Topical Corticosteroids Normalize both Skin and Systemic Inflammatory Markers in Infant Atopic Dermatitis

Like Comment


Atopic dermatitis (AD) is the most common inflammatory skin disease. It is highly heterogeneous in clinical presentation, treatment response, disease trajectory and associated atopic comorbidities. Immune biomarkers are dysregulated in skin and peripheral blood.


We used non‐invasive skin and peripheral biomarkers to observe the effects of real‐world topical corticosteroid treatment (TCS) in infants with AD, by measuring skin and blood biomarkers before and after therapy.


74 treatment‐naïve infants with AD underwent six‐weeks TCS treatment. Stratum corneum (SC) and plasma blood biomarkers as well as SC natural moisturising factor (NMF) were measured before and after TCS therapy. Immune markers included innate, Type 1 and 2 immunity, angiogenesis, and vascular factors. AD severity was assessed by SCORAD and skin barrier function by TEWL. 20 healthy infants were recruited as controls.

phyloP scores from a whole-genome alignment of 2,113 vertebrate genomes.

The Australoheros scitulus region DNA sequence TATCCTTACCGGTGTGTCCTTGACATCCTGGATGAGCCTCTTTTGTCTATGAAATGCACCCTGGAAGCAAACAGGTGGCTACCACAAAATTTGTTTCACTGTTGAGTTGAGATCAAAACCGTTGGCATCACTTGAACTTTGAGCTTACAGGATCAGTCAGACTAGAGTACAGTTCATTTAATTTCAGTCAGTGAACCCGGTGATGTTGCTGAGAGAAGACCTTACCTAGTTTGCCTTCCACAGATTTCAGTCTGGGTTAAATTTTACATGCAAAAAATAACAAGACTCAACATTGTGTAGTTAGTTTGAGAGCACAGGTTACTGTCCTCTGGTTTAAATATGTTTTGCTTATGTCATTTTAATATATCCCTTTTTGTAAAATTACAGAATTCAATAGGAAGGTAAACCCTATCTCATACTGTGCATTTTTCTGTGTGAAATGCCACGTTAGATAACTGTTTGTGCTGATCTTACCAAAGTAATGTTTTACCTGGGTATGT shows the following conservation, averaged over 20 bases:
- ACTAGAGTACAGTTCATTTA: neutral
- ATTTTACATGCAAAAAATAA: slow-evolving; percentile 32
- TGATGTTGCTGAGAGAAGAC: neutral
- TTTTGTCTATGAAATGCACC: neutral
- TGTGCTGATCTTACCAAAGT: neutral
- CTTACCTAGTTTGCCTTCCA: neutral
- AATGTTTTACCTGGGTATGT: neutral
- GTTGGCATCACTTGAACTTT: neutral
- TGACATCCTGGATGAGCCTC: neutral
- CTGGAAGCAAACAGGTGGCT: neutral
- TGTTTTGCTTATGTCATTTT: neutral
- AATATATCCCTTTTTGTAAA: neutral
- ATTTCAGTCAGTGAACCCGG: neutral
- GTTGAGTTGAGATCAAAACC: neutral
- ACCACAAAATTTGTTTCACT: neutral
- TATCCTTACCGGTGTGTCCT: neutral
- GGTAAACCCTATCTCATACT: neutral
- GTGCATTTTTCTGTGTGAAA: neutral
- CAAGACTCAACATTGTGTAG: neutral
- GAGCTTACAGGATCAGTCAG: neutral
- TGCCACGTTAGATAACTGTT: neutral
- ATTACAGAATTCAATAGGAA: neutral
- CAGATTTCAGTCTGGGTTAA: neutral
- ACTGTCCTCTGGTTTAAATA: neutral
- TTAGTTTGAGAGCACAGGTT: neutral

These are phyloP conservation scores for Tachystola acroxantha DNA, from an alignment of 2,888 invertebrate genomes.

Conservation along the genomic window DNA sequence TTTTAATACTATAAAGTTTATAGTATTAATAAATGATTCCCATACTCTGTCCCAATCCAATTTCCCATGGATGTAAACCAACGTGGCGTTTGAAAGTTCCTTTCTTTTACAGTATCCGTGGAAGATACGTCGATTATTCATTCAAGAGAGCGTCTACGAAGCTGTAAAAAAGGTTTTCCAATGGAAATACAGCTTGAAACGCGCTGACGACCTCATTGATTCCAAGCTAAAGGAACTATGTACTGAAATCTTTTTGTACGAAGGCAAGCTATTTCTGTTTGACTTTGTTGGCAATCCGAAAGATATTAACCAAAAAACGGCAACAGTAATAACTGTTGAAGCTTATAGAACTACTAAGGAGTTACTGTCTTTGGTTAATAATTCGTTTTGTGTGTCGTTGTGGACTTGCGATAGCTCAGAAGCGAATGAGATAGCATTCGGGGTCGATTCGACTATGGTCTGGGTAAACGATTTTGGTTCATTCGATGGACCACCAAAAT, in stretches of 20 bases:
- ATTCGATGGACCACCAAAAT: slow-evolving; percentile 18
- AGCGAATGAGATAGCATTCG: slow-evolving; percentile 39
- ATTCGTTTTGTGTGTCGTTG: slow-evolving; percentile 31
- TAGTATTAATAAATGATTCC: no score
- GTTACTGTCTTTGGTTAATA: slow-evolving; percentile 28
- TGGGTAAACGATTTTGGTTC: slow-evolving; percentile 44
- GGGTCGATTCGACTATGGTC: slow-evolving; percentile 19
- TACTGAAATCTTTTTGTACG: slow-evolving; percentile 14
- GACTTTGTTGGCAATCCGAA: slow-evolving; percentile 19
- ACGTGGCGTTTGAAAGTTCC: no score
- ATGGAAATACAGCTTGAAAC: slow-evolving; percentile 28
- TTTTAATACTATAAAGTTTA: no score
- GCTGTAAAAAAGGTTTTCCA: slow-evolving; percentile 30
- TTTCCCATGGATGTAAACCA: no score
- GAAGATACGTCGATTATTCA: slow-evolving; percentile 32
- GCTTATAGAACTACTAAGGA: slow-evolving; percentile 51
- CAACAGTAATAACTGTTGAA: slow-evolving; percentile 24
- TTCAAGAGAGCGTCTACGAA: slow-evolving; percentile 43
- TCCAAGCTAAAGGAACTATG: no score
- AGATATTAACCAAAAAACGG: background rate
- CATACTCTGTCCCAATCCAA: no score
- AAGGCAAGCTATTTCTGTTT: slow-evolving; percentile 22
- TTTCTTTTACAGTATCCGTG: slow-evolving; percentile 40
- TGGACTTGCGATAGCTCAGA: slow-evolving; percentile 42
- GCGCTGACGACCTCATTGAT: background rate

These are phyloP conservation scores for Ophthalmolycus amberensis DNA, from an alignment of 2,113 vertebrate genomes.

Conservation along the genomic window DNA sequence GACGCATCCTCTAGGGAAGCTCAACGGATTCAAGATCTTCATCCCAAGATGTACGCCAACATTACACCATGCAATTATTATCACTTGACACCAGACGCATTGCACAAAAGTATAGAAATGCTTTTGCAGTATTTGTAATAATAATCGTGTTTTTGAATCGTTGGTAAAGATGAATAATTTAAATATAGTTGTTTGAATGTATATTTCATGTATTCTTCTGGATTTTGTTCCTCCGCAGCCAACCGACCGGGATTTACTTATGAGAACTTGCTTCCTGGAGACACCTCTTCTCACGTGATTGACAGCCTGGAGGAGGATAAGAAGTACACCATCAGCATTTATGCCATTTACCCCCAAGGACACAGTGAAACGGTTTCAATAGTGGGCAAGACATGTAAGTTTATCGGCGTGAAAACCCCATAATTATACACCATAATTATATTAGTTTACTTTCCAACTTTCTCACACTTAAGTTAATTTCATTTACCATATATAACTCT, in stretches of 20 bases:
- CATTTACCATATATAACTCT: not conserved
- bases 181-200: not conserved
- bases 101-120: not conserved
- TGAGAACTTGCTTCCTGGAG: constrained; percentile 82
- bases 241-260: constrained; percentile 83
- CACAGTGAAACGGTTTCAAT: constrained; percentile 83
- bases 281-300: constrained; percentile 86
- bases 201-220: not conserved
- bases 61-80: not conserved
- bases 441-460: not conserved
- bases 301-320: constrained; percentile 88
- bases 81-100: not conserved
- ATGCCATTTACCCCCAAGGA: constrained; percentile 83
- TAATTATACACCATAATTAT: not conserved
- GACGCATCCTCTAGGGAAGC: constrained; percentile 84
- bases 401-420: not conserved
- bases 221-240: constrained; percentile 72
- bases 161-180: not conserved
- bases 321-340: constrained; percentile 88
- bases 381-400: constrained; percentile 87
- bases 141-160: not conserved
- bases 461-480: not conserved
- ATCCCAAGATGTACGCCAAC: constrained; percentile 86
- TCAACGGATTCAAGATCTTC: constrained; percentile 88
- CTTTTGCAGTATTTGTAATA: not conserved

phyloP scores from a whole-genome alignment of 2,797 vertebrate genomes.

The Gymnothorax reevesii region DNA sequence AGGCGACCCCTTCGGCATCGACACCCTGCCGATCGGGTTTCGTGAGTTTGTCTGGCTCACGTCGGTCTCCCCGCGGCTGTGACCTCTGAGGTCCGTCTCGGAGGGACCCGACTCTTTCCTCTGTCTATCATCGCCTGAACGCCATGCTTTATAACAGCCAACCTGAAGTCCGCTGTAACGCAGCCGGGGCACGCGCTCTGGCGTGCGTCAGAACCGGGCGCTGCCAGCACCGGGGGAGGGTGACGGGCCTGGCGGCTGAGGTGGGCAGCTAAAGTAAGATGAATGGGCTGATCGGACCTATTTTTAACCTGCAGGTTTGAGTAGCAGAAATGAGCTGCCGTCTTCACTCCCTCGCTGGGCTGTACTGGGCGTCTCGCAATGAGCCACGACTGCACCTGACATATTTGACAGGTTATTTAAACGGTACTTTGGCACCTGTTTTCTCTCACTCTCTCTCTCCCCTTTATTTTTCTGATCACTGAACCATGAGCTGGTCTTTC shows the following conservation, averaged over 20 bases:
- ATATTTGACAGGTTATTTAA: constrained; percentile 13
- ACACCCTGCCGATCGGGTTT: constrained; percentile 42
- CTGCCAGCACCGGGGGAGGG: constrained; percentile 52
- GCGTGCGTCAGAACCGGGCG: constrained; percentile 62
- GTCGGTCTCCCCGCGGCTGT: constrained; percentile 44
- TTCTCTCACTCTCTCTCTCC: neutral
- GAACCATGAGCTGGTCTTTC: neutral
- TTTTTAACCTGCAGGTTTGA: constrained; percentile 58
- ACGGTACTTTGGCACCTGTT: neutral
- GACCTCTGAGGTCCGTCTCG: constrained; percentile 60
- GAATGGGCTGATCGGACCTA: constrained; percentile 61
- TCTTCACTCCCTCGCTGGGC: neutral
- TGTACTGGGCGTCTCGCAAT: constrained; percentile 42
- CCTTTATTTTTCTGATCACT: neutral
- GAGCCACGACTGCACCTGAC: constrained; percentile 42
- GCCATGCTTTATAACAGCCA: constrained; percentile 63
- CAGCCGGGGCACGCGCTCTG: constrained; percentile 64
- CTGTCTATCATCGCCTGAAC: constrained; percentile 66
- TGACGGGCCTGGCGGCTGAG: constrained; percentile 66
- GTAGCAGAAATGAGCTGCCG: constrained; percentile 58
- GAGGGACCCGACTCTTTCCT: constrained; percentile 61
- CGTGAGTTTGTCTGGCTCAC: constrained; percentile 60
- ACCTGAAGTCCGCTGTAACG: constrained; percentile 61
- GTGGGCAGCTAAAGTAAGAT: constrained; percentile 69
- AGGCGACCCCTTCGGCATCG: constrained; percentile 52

TCS therapy predictably led to improvement in disease severity. Levels of immune markers in the skin and in the peripheral blood showed significant change from baseline, though most did not reach healthy control levels. The most prominent change from baseline in SC was in markers of innate activation: IL‐18, CXCL8, IL‐1α and Th2 chemokines CCL17 and CCL22. In blood, the largest changes were in Type 2 skewed biomarkers: CCL17, IL‐13, CCL22, IL‐5, and CCL26. TEWL decreased after therapy; no significant changes from baseline were found for NMF.


Profound impact of topical therapy on systemic biomarkers suggests that the skin compartment generates a major component of dysregulated systemic cytokines in infant AD. There may be long term beneficial effects of correcting systemic immune dysregulation through topical therapy.

View the full article @ The British journal of dermatology

Get PDF with LibKey


The wider, wiser view for healthcare professionals. ClinOwl signposts the latest clinical content from over 100 leading medical journals.
6577 Contributions
0 Following